“Train yourself to be godly. Physical training is of some value, but godliness has value for all things, holding promise for both the present life and the life to come.” 1Timothy 4:7-8
To train ourselves to be godly is to reorder our lives in a way that makes living close to God our highest priority. Asaph said, “the nearness of God is my good.” (Psalm 73:28) In what way is godliness good for us?
First, Paul says it’s valuable in this present life. Later in his letter he gives a qualifier: “Godliness with contentment is great gain, for we brought nothing into this world, and we cannot take anything out.” (6:6-7) The more we pursue godliness with contentment the more we live defined by God and the more all other definitions fade away. We are not our financial net worth, or what other people think we are, or even how we define ourselves – we are God’s masterpiece! (Ephesians 2:10) Only the godly grow away from the traps of this world into their true identity. Letting the One who loved us and gave Himself up for us (Galatians 2:20) be the One who defines us is tremendously liberating. His perfect love drives out fear and insecurity (1John 4:18), so that we can simply be ourselves filled with His Holy Spirit.
Then Paul says godliness has value for the life to come. Asaph says that those who live “far from You will perish; You put an end to everyone who is unfaithful to You.” (Psalm 73:27) The ungodly will “perish like beasts” (2Peter 2:12) and “be consumed” eventually in the eternal fire (Hebrews 10:27), but the godly will share eternal life with God. This is the simple gospel: “For God so loved the world, that He gave His only begotten Son, that whoever believes in Him shall not perish, but have eternal life.” (John 3:16)
Godliness begins by forsaking our own works and by putting our trust in Jesus Christ because salvation is God’s gift to us. “Now to the one who works, wages are not credited as a gift but as an obligation. However, to the one who does not work but trusts God who justifies the ungodly, their faith is credited as righteousness (right standing with God!).” (Romans 4:4-5)
“Naked a man comes from his mother’s womb; and as he comes, so he departs. He takes nothing from his labor that he can carry in his hand.” Ecclesiastes 5:15
If you play Monopoly by the real rules a game should take about an hour. During that brief period Monopoly money has value – you can buy property, improve property, and pay your debts with its currency. But when the game is over you put everything away, put the box on the shelf, and there is no longer any worth in those dollars. It will be seen that the same is true of our money on planet earth.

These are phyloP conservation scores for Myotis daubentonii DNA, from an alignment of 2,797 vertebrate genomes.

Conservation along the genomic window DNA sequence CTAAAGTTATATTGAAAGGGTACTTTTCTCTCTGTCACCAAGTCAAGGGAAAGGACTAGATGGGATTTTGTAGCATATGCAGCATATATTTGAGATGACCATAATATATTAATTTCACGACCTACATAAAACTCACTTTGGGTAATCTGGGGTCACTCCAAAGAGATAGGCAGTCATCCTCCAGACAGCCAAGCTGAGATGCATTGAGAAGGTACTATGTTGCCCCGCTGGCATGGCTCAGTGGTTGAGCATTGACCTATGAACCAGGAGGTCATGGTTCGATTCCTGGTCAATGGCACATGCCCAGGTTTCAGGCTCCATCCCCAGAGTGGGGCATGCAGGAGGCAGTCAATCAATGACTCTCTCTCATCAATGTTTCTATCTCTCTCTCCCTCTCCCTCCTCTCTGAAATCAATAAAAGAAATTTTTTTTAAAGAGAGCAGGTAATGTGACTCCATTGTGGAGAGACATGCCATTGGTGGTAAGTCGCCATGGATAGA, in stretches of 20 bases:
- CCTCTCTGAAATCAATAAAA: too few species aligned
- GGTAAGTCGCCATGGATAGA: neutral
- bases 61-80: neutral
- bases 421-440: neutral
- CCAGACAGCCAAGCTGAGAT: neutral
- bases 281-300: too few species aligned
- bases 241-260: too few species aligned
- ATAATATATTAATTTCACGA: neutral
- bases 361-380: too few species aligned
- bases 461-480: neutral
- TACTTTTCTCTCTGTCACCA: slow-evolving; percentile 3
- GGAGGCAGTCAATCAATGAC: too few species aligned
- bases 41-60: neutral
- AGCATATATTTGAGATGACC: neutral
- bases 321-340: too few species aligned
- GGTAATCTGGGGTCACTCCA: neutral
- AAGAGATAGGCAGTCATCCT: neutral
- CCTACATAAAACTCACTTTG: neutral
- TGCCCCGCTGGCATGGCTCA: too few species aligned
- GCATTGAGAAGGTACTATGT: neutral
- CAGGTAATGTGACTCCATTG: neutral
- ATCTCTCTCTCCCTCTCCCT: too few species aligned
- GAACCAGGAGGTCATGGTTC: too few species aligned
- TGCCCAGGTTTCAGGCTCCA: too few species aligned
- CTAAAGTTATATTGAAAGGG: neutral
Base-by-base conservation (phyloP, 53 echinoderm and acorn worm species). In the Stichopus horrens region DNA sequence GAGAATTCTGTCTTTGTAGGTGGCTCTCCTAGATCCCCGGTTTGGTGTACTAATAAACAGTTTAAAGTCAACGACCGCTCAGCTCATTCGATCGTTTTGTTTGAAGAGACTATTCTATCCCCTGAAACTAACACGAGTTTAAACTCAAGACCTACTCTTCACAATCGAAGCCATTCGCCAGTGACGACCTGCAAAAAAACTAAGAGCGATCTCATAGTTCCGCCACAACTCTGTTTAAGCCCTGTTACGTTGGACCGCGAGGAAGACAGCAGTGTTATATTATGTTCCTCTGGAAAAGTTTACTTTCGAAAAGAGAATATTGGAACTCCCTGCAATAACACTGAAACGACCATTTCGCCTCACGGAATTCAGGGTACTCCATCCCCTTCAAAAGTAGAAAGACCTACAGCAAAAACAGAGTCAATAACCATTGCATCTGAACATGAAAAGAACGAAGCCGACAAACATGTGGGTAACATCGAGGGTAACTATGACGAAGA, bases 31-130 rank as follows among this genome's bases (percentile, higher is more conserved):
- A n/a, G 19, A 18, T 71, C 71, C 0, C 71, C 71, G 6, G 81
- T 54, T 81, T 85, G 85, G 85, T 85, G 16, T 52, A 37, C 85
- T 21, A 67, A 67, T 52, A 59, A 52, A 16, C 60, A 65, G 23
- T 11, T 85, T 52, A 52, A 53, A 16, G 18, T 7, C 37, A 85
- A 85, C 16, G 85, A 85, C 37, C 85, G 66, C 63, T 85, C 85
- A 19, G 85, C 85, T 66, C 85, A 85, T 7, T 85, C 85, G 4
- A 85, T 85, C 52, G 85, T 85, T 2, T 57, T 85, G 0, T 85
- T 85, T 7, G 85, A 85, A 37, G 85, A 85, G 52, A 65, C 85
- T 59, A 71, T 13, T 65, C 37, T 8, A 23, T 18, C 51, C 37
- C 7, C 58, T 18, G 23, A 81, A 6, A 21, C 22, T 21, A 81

Compared to eternity our time here is called a breath or a vapor. Money has value during this time and how we use it is one way God tests our hearts. Jesus said, “If you have not been trustworthy in handling worldly wealth who will trust you with true riches.” (Luke 16:11) A few verses later He went on to say: “No servant can serve two masters. Either he will hate the one and love the other, or he will be devoted to the one and despise the other. You cannot serve both God and money.” (Luke 16:13)
How do we pass God’s money test?
- Recognize we are stewards, not owners. We are to love God and use money; not love money while trying to use God.
- We are to give back to God the first fruits of our income (Proverbs 3:9-10) which Scripture defines as a tithe or ten percent. (Genesis 14:20; Malachi 3:10-11)
- We are to be willing to share in any good deed as God leads us. (2Corinthians 9:7-8)
- As riches increase, we are to guard our hearts. (Psalm 62:10) Money is a useful servant but a terrible master.
- We are to trust God as our Source and be thankful because He “richly provides us with everything for our enjoyment.” (1Timothy 6:17)
“I know whom I have believed and I am convinced that He is able to guard what I have entrusted to Him until that day…Guard, through the Holy Spirit who dwells in us, the treasure which has been entrusted to you.” 2Timothy 1:12, 14
Paul writes about two things: something we entrust to God that He guards; and something that He entrusts to us which we guard. Let’s look a little closer at both of these.
First, Paul recounts to Timothy the suffering he has had to go through and is going through for the sake of the gospel. He is not having an easy or comfortable life, and in fact, is currently in prison for his faith. He assures Timothy that it will be worth it. God has seen every sacrifice; He has witnessed every accusation and every injustice. God knows that Paul has persevered and continued to turn away from self-pity or bitterness and has tried to be faithful to his calling. Paul believes he will be generously rewarded for his attitudes and actions on the judgment day, and that God Himself is guarding over his reward.